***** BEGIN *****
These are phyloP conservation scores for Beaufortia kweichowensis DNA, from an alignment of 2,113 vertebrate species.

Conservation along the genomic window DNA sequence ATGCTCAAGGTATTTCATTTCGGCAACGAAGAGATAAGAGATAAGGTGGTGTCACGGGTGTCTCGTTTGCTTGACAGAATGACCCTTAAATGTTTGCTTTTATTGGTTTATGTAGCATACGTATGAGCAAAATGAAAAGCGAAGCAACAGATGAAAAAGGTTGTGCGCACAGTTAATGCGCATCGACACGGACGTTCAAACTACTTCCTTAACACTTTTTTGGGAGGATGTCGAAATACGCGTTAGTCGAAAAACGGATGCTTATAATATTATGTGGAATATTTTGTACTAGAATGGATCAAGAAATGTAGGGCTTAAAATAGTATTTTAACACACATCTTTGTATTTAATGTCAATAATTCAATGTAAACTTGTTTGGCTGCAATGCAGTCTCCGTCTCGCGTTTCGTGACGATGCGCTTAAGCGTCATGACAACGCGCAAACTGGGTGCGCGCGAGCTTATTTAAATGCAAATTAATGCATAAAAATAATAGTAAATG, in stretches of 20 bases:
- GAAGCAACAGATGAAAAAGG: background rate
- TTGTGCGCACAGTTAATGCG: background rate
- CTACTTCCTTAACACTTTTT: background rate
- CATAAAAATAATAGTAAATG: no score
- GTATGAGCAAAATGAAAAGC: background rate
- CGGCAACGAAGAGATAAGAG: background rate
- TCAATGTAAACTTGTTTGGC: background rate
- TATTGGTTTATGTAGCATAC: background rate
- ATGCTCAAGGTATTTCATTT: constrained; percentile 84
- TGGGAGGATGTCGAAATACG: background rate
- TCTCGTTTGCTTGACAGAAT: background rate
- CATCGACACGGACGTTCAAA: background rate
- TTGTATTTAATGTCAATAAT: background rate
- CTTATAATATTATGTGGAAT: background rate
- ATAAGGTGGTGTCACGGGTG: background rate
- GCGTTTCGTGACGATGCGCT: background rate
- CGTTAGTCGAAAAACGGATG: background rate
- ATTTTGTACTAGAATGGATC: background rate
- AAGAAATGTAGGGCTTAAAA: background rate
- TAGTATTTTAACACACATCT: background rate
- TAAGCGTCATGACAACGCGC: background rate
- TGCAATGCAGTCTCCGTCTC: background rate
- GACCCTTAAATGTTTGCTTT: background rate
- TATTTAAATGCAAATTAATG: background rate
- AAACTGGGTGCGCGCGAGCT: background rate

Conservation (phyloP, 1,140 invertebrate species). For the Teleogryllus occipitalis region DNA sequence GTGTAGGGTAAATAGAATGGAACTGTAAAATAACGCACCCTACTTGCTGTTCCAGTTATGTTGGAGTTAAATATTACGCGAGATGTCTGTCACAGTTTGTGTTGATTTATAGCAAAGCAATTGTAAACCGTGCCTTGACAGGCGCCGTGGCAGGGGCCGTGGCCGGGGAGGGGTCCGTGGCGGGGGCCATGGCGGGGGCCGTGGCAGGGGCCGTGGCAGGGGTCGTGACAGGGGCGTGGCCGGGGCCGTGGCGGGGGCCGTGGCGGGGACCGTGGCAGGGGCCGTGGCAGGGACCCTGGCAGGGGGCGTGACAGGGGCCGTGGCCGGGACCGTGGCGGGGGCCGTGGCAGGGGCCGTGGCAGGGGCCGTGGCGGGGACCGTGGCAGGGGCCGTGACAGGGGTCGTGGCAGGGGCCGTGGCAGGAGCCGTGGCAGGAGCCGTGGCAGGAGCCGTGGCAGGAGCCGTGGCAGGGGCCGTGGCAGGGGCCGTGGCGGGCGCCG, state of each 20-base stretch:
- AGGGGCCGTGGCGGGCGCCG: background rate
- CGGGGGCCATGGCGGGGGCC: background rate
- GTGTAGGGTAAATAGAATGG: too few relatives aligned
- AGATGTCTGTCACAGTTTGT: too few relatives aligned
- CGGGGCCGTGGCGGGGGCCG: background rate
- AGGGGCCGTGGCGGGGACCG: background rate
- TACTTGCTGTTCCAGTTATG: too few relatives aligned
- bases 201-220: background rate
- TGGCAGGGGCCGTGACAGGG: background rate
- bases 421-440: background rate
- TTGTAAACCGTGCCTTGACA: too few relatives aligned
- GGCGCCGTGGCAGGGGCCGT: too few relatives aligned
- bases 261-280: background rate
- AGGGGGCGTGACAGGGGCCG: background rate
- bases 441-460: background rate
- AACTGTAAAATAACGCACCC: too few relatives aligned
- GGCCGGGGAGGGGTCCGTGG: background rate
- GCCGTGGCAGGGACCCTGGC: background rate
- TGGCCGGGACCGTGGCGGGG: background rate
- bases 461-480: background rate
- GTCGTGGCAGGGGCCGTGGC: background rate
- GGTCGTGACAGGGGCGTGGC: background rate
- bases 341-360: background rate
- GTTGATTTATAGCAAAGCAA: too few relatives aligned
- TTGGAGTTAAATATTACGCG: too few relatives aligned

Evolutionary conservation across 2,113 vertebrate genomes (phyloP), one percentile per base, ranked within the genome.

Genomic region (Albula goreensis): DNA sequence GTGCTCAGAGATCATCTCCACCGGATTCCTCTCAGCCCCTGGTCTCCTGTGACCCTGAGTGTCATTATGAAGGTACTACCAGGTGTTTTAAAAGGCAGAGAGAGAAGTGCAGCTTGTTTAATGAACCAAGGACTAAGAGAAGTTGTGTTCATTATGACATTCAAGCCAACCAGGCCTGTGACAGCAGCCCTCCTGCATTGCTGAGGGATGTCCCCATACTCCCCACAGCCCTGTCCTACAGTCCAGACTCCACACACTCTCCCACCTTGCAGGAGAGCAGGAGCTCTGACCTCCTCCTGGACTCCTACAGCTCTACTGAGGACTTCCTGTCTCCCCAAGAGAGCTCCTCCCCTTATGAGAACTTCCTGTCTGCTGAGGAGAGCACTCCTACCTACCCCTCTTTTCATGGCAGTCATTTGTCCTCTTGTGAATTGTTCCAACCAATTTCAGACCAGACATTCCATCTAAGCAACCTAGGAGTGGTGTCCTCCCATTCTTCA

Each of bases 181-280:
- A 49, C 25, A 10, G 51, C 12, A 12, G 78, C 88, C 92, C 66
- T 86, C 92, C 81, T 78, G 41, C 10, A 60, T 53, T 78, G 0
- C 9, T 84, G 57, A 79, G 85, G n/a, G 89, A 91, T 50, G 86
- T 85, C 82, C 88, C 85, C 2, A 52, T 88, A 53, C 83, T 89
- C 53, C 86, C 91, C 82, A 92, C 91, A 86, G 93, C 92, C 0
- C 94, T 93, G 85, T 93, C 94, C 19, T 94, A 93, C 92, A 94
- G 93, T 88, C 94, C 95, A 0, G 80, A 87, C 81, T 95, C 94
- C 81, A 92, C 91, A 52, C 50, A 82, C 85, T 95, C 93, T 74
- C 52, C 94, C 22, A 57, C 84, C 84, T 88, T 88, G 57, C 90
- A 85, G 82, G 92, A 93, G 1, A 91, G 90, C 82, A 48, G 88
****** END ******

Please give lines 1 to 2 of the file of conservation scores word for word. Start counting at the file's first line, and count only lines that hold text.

These are phyloP conservation scores for Beaufortia kweichowensis DNA, from an alignment of 2,113 vertebrate species.

Conservation along the genomic window DNA sequence ATGCTCAAGGTATTTCATTTCGGCAACGAAGAGATAAGAGATAAGGTGGTGTCACGGGTGTCTCGTTTGCTTGACAGAATGACCCTTAAATGTTTGCTTTTATTGGTTTATGTAGCATACGTATGAGCAAAATGAAAAGCGAAGCAACAGATGAAAAAGGTTGTGCGCACAGTTAATGCGCATCGACACGGACGTTCAAACTACTTCCTTAACACTTTTTTGGGAGGATGTCGAAATACGCGTTAGTCGAAAAACGGATGCTTATAATATTATGTGGAATATTTTGTACTAGAATGGATCAAGAAATGTAGGGCTTAAAATAGTATTTTAACACACATCTTTGTATTTAATGTCAATAATTCAATGTAAACTTGTTTGGCTGCAATGCAGTCTCCGTCTCGCGTTTCGTGACGATGCGCTTAAGCGTCATGACAACGCGCAAACTGGGTGCGCGCGAGCTTATTTAAATGCAAATTAATGCATAAAAATAATAGTAAATG, in stretches of 20 bases: